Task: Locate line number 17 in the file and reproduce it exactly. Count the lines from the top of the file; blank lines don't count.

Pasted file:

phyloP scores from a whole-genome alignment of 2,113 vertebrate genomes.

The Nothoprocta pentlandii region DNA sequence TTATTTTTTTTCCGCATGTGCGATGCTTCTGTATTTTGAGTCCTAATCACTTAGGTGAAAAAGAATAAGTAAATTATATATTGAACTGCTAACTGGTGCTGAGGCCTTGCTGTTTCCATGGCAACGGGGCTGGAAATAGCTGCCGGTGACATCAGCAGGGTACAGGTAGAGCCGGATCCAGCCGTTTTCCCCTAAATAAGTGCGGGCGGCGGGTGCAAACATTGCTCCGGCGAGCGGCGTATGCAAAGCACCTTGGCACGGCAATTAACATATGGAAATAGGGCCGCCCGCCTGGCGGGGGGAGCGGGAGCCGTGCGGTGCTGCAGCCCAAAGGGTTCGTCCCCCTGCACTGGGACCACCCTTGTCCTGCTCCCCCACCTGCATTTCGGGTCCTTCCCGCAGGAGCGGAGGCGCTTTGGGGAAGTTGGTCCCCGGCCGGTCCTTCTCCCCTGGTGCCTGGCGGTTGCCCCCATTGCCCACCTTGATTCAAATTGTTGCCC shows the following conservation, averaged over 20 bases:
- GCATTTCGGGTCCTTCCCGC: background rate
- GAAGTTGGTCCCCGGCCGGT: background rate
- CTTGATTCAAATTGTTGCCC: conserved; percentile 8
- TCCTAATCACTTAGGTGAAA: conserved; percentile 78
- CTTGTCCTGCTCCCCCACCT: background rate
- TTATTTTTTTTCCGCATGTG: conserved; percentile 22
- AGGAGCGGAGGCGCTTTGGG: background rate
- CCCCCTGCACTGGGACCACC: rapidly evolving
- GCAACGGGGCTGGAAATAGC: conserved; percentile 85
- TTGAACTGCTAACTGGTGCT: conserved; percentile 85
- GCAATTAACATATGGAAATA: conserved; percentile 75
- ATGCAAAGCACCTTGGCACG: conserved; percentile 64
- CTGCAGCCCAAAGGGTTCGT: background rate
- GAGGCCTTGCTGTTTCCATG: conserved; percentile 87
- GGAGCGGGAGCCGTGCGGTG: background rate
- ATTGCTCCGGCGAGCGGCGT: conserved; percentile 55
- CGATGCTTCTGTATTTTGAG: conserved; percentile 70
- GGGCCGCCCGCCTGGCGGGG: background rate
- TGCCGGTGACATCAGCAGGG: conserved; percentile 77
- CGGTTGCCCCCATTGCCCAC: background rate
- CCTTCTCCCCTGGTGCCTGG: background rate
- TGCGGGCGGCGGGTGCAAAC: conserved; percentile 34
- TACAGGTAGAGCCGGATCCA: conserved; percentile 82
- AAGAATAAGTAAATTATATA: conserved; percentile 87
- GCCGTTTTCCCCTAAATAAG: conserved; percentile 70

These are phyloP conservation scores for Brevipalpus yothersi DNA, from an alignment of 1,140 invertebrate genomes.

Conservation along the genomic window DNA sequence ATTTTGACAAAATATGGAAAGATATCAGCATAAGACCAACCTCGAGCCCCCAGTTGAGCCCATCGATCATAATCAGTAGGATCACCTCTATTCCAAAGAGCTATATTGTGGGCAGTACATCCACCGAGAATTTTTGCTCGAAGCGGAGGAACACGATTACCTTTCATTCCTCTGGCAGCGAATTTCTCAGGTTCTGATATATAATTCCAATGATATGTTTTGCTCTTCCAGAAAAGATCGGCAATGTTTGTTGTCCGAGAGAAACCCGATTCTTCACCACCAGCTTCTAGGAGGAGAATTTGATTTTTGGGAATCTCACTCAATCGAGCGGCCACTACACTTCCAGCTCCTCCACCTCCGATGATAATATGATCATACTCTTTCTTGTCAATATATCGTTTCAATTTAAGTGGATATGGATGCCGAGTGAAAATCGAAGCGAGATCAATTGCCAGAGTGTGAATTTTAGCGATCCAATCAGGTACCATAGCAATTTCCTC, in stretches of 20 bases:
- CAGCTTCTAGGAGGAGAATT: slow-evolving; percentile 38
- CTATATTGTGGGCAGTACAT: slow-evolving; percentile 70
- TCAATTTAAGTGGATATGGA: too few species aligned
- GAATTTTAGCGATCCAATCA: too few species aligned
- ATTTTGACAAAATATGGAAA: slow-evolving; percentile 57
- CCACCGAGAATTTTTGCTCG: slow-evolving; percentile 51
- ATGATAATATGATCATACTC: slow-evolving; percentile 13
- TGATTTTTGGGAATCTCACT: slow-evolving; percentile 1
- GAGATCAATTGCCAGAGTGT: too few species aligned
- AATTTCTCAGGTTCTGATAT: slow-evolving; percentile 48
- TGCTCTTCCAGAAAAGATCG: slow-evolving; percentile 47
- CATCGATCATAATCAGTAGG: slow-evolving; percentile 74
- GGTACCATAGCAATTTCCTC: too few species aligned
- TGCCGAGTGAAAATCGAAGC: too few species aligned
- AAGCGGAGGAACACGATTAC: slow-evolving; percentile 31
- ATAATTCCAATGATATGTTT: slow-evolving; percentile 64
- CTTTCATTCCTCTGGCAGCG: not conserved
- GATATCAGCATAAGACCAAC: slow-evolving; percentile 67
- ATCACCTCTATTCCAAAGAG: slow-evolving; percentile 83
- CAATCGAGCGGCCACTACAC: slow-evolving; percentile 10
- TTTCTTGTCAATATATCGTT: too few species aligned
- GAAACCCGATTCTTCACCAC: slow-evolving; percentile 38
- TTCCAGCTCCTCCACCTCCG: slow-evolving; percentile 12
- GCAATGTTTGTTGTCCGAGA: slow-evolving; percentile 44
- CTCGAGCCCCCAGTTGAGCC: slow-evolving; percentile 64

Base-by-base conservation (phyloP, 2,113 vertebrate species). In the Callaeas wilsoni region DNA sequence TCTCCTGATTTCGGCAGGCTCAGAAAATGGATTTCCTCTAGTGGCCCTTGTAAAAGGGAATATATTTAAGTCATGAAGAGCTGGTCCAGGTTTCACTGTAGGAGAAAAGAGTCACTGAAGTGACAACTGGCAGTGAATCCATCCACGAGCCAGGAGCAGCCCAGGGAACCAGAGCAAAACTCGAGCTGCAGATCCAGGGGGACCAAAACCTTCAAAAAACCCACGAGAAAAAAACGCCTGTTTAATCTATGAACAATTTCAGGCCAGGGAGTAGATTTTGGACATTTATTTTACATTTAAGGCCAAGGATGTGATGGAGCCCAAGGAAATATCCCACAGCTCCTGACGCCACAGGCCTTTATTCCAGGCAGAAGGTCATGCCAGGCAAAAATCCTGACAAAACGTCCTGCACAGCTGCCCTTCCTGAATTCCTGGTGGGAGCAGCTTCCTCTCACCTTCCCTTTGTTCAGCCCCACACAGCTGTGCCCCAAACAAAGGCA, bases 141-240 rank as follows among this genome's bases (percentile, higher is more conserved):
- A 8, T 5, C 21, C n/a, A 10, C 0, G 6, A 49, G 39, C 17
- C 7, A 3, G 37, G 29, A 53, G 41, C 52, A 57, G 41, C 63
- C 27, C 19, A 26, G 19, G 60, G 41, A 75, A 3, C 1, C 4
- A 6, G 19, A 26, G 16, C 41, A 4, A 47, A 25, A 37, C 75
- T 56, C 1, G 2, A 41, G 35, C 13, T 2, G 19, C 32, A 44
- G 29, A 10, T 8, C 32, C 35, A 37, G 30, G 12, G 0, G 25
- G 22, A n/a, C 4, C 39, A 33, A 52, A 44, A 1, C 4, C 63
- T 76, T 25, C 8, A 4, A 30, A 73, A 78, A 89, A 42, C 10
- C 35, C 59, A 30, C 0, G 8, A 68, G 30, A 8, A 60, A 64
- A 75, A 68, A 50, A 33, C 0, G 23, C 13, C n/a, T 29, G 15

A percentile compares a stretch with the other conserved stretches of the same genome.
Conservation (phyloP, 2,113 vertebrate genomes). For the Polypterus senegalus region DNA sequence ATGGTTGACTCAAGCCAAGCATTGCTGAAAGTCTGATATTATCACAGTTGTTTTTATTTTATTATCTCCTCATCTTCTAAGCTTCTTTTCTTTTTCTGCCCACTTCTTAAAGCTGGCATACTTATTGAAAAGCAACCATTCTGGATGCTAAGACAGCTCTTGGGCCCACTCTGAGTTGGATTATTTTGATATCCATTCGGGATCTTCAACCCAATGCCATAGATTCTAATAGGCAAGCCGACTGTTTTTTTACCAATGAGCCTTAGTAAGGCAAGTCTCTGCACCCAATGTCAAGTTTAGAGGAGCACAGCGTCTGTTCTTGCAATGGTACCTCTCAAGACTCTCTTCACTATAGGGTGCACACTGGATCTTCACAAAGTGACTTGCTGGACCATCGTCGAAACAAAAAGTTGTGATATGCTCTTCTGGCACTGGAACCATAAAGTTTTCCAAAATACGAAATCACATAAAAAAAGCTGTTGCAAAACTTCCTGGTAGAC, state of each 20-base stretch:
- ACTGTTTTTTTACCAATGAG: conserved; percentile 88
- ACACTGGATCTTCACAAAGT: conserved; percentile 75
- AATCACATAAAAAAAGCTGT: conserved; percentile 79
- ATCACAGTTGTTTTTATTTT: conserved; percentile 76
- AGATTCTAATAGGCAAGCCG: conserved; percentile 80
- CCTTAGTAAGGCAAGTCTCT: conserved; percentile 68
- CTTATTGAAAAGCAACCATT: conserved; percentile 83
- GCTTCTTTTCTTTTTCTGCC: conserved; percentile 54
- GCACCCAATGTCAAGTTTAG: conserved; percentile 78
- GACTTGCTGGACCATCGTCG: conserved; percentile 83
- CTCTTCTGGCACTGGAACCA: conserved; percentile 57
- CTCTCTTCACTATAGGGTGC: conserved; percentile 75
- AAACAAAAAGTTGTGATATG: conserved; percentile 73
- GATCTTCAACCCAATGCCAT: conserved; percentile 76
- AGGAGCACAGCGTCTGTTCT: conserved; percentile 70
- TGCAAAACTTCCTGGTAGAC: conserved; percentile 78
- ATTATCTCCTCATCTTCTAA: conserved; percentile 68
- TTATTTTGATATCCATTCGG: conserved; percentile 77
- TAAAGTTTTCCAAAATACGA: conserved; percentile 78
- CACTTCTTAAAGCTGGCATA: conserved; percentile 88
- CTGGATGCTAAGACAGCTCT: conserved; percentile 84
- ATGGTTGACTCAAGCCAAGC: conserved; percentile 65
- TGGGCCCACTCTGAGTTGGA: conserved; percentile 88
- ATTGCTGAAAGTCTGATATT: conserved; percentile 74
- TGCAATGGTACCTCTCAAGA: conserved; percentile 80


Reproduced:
- GGAGCGGGAGCCGTGCGGTG: background rate